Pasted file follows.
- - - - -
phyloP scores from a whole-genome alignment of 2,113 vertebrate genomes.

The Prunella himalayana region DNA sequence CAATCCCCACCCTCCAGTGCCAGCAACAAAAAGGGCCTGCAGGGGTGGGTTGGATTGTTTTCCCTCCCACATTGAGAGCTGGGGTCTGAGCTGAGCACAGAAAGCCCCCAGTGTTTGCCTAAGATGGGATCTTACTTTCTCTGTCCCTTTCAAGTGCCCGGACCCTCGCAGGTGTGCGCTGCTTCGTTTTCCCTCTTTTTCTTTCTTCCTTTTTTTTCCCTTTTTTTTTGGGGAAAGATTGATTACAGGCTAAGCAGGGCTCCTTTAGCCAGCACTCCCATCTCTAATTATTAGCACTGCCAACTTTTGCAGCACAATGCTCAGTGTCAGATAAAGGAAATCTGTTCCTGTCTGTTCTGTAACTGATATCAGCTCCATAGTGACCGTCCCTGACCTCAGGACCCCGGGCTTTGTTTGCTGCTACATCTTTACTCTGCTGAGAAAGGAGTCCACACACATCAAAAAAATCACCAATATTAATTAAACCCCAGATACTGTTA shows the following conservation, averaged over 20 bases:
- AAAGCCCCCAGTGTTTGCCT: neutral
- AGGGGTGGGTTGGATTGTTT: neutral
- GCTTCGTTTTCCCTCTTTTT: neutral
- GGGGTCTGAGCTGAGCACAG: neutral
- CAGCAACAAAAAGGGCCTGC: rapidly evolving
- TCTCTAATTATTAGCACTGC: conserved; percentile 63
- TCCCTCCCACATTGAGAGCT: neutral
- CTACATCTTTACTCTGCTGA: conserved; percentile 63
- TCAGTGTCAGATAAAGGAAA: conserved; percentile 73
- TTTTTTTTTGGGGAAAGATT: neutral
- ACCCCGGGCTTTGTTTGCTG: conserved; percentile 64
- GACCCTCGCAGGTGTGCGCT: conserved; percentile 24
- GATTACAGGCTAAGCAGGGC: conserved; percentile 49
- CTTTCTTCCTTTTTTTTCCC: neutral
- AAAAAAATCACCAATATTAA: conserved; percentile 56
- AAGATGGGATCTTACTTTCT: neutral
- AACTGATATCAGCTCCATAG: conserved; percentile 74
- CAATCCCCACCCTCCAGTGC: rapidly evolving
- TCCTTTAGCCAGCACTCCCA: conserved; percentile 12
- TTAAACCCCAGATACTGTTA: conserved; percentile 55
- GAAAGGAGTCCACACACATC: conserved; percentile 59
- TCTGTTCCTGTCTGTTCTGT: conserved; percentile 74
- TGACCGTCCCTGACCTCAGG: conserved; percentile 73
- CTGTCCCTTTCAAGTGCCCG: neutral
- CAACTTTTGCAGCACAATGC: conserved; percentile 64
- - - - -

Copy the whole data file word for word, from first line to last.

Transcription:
phyloP scores from a whole-genome alignment of 2,113 vertebrate genomes.

The Prunella himalayana region DNA sequence CAATCCCCACCCTCCAGTGCCAGCAACAAAAAGGGCCTGCAGGGGTGGGTTGGATTGTTTTCCCTCCCACATTGAGAGCTGGGGTCTGAGCTGAGCACAGAAAGCCCCCAGTGTTTGCCTAAGATGGGATCTTACTTTCTCTGTCCCTTTCAAGTGCCCGGACCCTCGCAGGTGTGCGCTGCTTCGTTTTCCCTCTTTTTCTTTCTTCCTTTTTTTTCCCTTTTTTTTTGGGGAAAGATTGATTACAGGCTAAGCAGGGCTCCTTTAGCCAGCACTCCCATCTCTAATTATTAGCACTGCCAACTTTTGCAGCACAATGCTCAGTGTCAGATAAAGGAAATCTGTTCCTGTCTGTTCTGTAACTGATATCAGCTCCATAGTGACCGTCCCTGACCTCAGGACCCCGGGCTTTGTTTGCTGCTACATCTTTACTCTGCTGAGAAAGGAGTCCACACACATCAAAAAAATCACCAATATTAATTAAACCCCAGATACTGTTA shows the following conservation, averaged over 20 bases:
- AAAGCCCCCAGTGTTTGCCT: neutral
- AGGGGTGGGTTGGATTGTTT: neutral
- GCTTCGTTTTCCCTCTTTTT: neutral
- GGGGTCTGAGCTGAGCACAG: neutral
- CAGCAACAAAAAGGGCCTGC: rapidly evolving
- TCTCTAATTATTAGCACTGC: conserved; percentile 63
- TCCCTCCCACATTGAGAGCT: neutral
- CTACATCTTTACTCTGCTGA: conserved; percentile 63
- TCAGTGTCAGATAAAGGAAA: conserved; percentile 73
- TTTTTTTTTGGGGAAAGATT: neutral
- ACCCCGGGCTTTGTTTGCTG: conserved; percentile 64
- GACCCTCGCAGGTGTGCGCT: conserved; percentile 24
- GATTACAGGCTAAGCAGGGC: conserved; percentile 49
- CTTTCTTCCTTTTTTTTCCC: neutral
- AAAAAAATCACCAATATTAA: conserved; percentile 56
- AAGATGGGATCTTACTTTCT: neutral
- AACTGATATCAGCTCCATAG: conserved; percentile 74
- CAATCCCCACCCTCCAGTGC: rapidly evolving
- TCCTTTAGCCAGCACTCCCA: conserved; percentile 12
- TTAAACCCCAGATACTGTTA: conserved; percentile 55
- GAAAGGAGTCCACACACATC: conserved; percentile 59
- TCTGTTCCTGTCTGTTCTGT: conserved; percentile 74
- TGACCGTCCCTGACCTCAGG: conserved; percentile 73
- CTGTCCCTTTCAAGTGCCCG: neutral
- CAACTTTTGCAGCACAATGC: conserved; percentile 64